Ten years after the great financial crisis, markets are again booming, but as are levels of debt and leverage. Is this a cause for concern or have policymakers fixed the fundamentals? Has complacency lead investors to take on greater risks or have they learnt the lessons of 2008? Is Brexit a blip as the Eurozone is actually in rude health? Or are the fault lines increasingly clear but papered over? As volatility returns to markets. We ask: what lies beneath the global economy? Joining us to work out what is really going on in the markets and the wider global economy, is investor, hedge fund manager and author of Planet Ponzi, Mitch Feierstein.
The West has dominated globalisation to date, but that balance of power is shifting and it’s happening much faster than Western leaders are willing to accept, as new countries demand a seat at the table. The global pecking order is rebalancing to get a broader view on the risks and opportunities in this new global economy. We traveled to Southeast Asia to meet former World Bank economist, Dr Kirida Bhaopichitr. We began by talking about the unstoppable rise of the East, the problem with protectionism in the West, and the inevitability of a multipolar world.
Many students today continue to be deceived by their professors who, even after the great financial crisis, still teach a fantasy, or other worldly version of economics. So on this program we ask: How do we begin to reverse a heavily entrenched education system that manufactures economists that have such a detrimental effect on wider society? Joining us to discuss how academics are failing us: renegade economist, Professor Steve Keen, and author and economist, Dr Steven Payson.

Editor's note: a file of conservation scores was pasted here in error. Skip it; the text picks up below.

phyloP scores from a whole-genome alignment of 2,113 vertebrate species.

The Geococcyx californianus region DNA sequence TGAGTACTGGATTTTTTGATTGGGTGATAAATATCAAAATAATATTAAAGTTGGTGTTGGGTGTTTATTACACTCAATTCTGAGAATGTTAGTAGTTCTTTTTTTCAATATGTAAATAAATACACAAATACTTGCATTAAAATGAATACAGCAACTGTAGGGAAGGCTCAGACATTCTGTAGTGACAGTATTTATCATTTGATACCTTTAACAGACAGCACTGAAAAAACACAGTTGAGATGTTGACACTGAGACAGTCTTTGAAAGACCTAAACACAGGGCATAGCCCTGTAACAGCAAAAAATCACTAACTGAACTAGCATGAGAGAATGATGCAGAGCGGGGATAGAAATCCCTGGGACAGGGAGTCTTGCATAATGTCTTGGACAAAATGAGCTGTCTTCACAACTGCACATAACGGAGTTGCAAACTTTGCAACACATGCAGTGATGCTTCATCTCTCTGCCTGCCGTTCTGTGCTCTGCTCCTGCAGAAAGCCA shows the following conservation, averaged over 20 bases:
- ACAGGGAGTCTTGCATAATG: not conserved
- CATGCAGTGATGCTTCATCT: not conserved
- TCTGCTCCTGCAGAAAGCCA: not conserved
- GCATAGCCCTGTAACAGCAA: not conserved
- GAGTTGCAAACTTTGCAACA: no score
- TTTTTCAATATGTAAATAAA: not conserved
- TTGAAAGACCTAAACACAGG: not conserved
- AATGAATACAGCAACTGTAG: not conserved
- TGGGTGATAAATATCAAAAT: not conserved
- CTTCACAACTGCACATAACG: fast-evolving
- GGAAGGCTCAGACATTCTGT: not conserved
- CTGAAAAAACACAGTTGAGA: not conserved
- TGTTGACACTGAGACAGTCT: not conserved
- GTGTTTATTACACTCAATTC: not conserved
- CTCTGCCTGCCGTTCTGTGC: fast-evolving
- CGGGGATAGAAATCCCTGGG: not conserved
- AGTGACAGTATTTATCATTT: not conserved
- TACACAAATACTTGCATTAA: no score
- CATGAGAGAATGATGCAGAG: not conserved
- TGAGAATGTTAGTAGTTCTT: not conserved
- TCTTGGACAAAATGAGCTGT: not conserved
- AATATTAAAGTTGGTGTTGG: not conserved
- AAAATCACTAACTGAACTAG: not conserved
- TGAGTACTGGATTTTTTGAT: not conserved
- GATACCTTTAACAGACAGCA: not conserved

As London has become a global financial hub and a real estate speculators dream, it has priced out the people who once made the city diverse, interesting and cosmopolitan. What happens to the arts if artists can no longer afford to live in the big smoke, or attend its increasingly elitist art schools? This week we’re on the road at Sunday Papers Live, talking with artist, Darren Coffield about the silent art exodus from London and asking: Does anyone interesting live in London anymore?
Paul Verhaeghe, professor of clinical psychology and psychoanalysis, claims we live in an extremely controlling society, where authority has all but disappeared, lapsing into brute force. He says the neoliberal economic order has changed us for the worse, that change cannot be left to the so-called ‘free market’, and that we ourselves must take the first steps towards creating a new social order.